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The Game’s In Great Shape … But Is It?

**Southern Nevada Sports Hall of Famer, Steve Carp’s twice-weekly column publishes every Wednesday and Sunday during the Golden Knights season.** 

Is hockey in a good place?

The NHL’s 31 general managers seem to think so, as do the league’s top officials.

The annual GM’s meeting in Boca Raton, Florida wrapped up two days of congratulatory back-patting Tuesday as they declared the sport is healthy and there’s no need for radical change at this time.

You’re always looking and talking and tweaking. But the good news is you don’t have to find a problem. The game’s in pretty good shape right now. Real good shape. -Brad Treliving, Flames GM

The changes they implemented a couple of years ago, such as cracking down on slashing, appear to be working. According to, slashing penalties continue to fall and players have adjusted their games accordingly to avoid a trip to the penalty box.

Scoring continues to rise with an average of 6.2 goals per game, the highest it has been since 2006. That may be part and parcel with the fact slashing penalties have been on the decline, thus creating more quality chances for the guy with the puck.

It seems like we’re just about perfect. The game is in a really good place in terms of whatever you want to measure. Goal scoring’s up. Comebacks are up. Fighting’s down. Stoppages of play are consistent over the years. All the various ways we measure the game show us it’s just about as good as it’s ever been, which is great news for all of us. -George McPhee

He has a point. The game overall has more flow. We are seeing more teams rally to create a competitive game. Witness lowly Ottawa taking the Islanders into a shootout Tuesday after trailing 3-1 and 4-2 in the second period. Teams always think they have a shot to pick up a point.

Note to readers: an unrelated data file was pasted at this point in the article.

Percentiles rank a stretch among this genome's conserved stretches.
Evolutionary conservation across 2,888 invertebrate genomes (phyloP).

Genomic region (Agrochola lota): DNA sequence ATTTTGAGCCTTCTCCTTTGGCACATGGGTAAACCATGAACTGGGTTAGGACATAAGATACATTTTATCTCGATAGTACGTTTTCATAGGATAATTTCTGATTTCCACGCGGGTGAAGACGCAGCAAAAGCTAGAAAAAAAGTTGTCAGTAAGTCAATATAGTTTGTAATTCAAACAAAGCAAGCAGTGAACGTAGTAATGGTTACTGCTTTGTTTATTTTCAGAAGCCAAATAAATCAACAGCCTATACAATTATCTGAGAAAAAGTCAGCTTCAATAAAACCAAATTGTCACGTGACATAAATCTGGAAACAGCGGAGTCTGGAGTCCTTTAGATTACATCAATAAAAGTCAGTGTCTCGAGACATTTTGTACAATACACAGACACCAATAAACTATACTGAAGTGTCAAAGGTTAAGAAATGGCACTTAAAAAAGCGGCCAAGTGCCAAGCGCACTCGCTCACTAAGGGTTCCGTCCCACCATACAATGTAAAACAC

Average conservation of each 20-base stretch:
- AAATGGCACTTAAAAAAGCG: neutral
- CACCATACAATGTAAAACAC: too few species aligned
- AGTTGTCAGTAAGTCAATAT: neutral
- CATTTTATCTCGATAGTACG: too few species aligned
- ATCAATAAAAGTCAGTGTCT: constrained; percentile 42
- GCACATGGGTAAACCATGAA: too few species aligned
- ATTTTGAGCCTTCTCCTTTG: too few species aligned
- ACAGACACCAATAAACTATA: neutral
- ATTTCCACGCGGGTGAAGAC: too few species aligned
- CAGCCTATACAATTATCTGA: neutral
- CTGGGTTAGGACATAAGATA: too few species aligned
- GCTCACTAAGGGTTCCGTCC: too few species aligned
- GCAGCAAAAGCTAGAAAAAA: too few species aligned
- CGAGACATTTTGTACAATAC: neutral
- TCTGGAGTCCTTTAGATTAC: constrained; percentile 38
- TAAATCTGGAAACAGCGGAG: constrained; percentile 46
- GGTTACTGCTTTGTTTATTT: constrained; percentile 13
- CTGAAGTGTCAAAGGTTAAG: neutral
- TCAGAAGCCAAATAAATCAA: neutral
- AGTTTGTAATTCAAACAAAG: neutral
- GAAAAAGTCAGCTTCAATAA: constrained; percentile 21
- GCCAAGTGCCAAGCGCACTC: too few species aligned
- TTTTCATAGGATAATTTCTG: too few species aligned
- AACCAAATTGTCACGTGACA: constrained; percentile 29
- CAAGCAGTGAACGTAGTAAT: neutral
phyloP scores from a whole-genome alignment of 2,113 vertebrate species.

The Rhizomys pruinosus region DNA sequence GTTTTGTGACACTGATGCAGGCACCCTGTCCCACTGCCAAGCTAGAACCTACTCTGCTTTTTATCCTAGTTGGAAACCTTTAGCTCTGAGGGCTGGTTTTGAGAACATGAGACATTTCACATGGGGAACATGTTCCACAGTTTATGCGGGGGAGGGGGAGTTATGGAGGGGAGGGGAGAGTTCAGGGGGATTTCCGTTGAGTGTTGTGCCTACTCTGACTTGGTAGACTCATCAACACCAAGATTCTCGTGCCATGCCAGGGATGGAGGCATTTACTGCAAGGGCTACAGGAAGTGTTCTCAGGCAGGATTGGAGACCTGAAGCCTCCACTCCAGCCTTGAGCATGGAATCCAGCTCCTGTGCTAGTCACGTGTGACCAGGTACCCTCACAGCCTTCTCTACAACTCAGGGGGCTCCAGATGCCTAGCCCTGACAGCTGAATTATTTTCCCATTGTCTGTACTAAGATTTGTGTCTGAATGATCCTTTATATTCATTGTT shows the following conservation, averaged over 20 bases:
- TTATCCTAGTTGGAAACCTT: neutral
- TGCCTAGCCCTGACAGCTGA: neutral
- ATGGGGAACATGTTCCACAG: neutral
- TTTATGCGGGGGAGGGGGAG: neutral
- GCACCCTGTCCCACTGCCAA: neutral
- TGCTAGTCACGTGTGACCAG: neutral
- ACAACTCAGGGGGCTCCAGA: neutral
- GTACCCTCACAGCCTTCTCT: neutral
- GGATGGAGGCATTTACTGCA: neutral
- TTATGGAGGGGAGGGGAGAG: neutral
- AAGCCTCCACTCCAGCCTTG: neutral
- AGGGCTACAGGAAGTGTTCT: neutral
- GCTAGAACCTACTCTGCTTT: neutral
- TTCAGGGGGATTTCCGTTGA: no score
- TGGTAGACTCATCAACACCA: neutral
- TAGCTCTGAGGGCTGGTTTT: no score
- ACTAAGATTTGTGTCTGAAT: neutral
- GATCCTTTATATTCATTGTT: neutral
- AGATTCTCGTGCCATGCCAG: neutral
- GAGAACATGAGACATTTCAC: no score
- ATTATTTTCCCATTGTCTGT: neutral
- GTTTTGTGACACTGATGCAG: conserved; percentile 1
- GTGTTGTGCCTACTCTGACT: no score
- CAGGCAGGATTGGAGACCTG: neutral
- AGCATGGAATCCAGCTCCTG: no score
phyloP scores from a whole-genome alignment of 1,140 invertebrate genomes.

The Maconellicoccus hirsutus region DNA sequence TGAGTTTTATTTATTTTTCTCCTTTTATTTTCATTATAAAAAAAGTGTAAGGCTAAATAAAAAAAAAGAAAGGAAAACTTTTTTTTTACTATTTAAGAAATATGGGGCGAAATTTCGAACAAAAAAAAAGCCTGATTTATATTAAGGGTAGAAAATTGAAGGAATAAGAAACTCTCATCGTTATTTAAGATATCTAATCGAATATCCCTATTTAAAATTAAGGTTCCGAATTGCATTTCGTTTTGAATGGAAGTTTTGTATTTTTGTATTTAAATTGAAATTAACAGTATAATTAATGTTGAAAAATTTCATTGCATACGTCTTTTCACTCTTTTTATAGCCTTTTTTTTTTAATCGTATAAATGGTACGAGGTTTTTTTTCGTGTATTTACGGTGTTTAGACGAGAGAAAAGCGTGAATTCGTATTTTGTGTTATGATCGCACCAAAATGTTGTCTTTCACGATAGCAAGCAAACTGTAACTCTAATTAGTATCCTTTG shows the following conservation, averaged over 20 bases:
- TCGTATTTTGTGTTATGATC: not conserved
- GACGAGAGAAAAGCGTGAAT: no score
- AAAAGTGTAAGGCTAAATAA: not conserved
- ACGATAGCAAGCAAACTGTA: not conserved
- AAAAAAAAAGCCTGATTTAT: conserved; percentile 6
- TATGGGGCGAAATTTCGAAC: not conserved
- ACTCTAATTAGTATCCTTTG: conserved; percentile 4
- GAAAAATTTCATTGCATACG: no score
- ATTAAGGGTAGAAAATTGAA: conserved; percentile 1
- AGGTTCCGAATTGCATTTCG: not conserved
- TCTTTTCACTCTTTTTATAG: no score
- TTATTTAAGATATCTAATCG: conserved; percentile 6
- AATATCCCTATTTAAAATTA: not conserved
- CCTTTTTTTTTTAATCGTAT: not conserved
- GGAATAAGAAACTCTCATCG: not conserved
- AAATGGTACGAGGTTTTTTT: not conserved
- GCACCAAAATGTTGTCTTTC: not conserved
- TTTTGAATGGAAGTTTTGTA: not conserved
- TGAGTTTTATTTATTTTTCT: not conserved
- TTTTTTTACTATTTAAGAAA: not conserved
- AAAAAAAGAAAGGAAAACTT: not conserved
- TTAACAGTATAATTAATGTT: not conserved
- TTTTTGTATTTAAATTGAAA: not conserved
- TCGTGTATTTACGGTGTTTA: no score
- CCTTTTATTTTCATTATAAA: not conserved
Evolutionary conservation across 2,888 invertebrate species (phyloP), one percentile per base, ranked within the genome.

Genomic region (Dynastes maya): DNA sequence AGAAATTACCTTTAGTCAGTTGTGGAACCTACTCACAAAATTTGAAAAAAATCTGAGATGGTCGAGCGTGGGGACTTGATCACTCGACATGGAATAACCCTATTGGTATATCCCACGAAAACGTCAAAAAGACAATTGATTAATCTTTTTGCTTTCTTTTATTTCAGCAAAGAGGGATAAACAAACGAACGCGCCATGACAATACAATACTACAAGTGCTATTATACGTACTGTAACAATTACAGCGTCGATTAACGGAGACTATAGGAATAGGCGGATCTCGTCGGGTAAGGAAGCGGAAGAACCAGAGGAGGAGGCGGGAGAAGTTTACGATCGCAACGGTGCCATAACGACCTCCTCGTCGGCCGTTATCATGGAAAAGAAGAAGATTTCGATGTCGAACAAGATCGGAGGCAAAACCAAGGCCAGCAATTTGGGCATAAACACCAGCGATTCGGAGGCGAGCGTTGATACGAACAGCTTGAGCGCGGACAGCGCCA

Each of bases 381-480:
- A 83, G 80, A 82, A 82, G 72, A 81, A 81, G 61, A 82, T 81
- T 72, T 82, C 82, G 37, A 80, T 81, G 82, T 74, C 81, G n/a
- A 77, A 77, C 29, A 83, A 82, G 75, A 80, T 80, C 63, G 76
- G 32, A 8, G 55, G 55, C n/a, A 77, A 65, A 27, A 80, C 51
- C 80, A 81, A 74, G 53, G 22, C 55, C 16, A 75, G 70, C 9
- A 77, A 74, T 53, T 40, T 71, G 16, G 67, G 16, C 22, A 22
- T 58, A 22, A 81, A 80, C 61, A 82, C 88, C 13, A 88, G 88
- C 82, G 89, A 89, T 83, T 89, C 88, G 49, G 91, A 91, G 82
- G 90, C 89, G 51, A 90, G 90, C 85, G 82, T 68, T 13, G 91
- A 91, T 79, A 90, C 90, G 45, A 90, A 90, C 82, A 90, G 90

The GMs, to their credit, keep looking to make hockey safer. They are proposing a player whose helmet comes off proceed directly to the bench rather than continue skating. For William Karlsson’s fans who love to see those flowing blond locks, that’s not good news. But better to have Wild Bill safely on the bench rather than suffer a serious head or eye injury because he lost his lid and decided playing without it was the macho thing to do as is the current hockey culture.

And speaking of culture, one thing I wished was addressed at the GM meetings apparently wasn’t. That something is injuries and the clandestine handling of them.

Currently, a guy gets hurt and the league leaves it up to the team to decide how much information gets disseminated. Some teams will tell you everything, a few just enough and most nothing more than a “lower-body” or “upper body.”

We all know how the Golden Knights operate in this department. McPhee divulges so little when it comes to injuries, you thought he worked in the CIA, not the NHL. He has said on more than one occasion that it’s about protecting his players.

Nobody outside the team truly knows what’s going on with Will Carrier. In Erik Haula’s case, GMGM had no choice but to confirm the guy hurt his knee back on Nov. 6 in Toronto. It was clearly evident and in plain sight for everyone to see.

My wish is for the NHL to clarify ALL injuries, regardless of severity and do what the NFL does. Have categories to the extent of the injuries, say what the injuries are in a daily league-wide report and teams that try to circumvent the system get heavily fined.

In Haula’s case, he would be listed as “Out.” In Carrier’s case, he would either be “Out” or “Doubtful” depending on his current status. If Carrier has a hand injury, say it. If it’s a shoulder problem, say it. ( has reason to believe it’s a finger injury that was suffered from a blocked shot, but the fact that we aren’t 100% sure proves the point.)

If all 31 teams had to comply, you would have the transparency needed. But that would require a change in the sport’s culture. And frankly, I don’t see it coming anytime soon.

I’d also like to see the goaltender interference rules clarified and a clear determination of what constitutes it. Every time we see a team challenge, we watch the replay, we determine, yes, it was interference, only to get the ruling from the referee that there wasn’t and vice versa.